EDITOR'S NOTE: This article was originally published in the July 2008 issue of Kiplinger's Retirement Report. To subscribe, click here.
If you're nearing 65, chances are you'll be applying for Medicare coverage. But be aware that you'll be on the hook for the costs of deductibles, co-payments and other out-of-pocket expenses that the federal health-care program doesn't cover. If you're opting for traditional Medicare, you'll want to consider supplemental insurance, known as Medigap, which fills in the program's huge coverage holes.
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Medigap policies, which are sold by private health insurers, come in 12 standardized benefit packages, labeled A through L. The coverage and the price generally increase as you move up the alphabet. Deciding on a policy can be tricky. "Do your homework, even though it can be complicated," says Melissa Gannon, a vice-president of insurance and banking ratings for TheStreet.com Ratings. "It really pays off."
Plan A is the most basic package. It covers Medicare's co-insurance for hospital stays longer than 60 days, as well as the 20% co-payments for Medicare Part B outpatient services. Plans K and L are high-deductible policies that carry lower premiums but higher out-of-pocket costs.
The most popular package is Plan F, which strikes a good balance between costs and coverage. It covers the basic benefits plus Medicare's $1,024 hospital deductible, the $135 Part B deductible and some skilled nursing home costs. (Massachusetts, Minnesota and Wisconsin have their own plans.)
How to Pick a Plan
To choose a policy, consider your health status and family medical history. The differences among some plans can be small. For instance, Plan F covers the Part B deductible, but doesn't cover at-home recovery, while Plan G covers the opposite. If you can afford the deductible and would rather cover at-home costs not covered by Medicare, you're better off with Plan G. Meanwhile, the high-deductible Plans K and L are best suited for healthier beneficiaries.
Once you settle on a plan category, shop for the cheapest policy. You'll get the best Medigap price if you sign up within six months after enrolling in Medicare Part B. During this open-enrollment period, an insurer cannot refuse to sell you a policy or charge you more because of medical issues.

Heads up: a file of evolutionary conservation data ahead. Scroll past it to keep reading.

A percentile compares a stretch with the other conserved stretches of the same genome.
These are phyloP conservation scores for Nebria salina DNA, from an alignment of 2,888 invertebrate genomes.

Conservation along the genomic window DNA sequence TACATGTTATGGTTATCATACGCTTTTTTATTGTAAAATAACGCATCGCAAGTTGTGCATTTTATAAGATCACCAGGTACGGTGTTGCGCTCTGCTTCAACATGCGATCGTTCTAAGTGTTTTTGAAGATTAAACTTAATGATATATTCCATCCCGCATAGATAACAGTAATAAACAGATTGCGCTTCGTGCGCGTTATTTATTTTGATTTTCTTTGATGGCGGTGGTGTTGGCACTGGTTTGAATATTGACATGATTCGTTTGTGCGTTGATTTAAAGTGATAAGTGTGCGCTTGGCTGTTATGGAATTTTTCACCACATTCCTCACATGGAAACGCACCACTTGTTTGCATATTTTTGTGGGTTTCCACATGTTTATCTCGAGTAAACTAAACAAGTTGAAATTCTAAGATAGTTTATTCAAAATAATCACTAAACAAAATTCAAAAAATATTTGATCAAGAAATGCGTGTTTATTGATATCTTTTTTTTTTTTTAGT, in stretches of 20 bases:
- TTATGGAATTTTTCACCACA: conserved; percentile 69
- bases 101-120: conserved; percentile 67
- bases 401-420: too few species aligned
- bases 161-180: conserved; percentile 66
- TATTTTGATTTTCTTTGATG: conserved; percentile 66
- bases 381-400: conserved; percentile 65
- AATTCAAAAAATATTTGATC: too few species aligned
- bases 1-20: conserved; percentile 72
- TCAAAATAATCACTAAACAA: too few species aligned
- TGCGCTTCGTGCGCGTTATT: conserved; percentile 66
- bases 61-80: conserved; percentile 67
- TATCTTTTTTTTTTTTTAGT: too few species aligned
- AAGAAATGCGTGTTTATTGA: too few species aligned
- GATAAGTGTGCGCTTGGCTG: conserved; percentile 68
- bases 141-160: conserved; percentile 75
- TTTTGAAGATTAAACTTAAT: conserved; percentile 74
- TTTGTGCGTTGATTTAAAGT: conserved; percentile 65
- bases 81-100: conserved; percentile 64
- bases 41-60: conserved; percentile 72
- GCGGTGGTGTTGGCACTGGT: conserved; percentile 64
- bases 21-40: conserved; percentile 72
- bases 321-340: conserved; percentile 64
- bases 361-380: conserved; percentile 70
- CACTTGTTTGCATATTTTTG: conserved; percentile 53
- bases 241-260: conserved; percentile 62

Although each policy with the same letter offers the same coverage, prices can differ significantly, says Gannon. For Plan F, for instance, the median price for a 65-year-old male was $1,880 in 2007, but ranged from $788 to nearly $12,000.
The cost can also depend on the insurer's pricing method. With attained-age policies, premiums start low but rise every year. Issue-age policies lock in your premium when you first buy; premiums often are initially higher compared with attained-age policies but may be cheaper in the long run. With community-rate pricing, everyone in an area is charged the same premium regardless of age. Attained-age policies are the most popular because buyers like the low initial rate.
To get an idea of your long-term costs, ask for a three- to five-year rate history for each policy you're considering. Also ask for quotes that assume you are five, ten and 15 years older. Note that premiums on all policies can rise annually because of inflation.
Medigap plans no longer offer drug coverage, so consider buying a separate Medicare Part D drug plan. You don't need Medigap or Part D if you enroll in a Medicare Advantage plan, which offers Medicare benefits and varying levels of gap and drug coverage.
Advantage beneficiaries typically are limited to a specific provider network, and some plans may pay less than traditional Medicare for some services, such as hospital stays. Also, Medicare Advantage plans operate on one-year contracts, while an insurer cannot terminate your Medigap coverage.
To compare policies, use the Medicare Options Compare Tool at www.medicare.gov/mppf. If you need further help, call Medicare at 800-633-4227 or contact your State Health Insurance Assistance Program (www.shiptalk.org).
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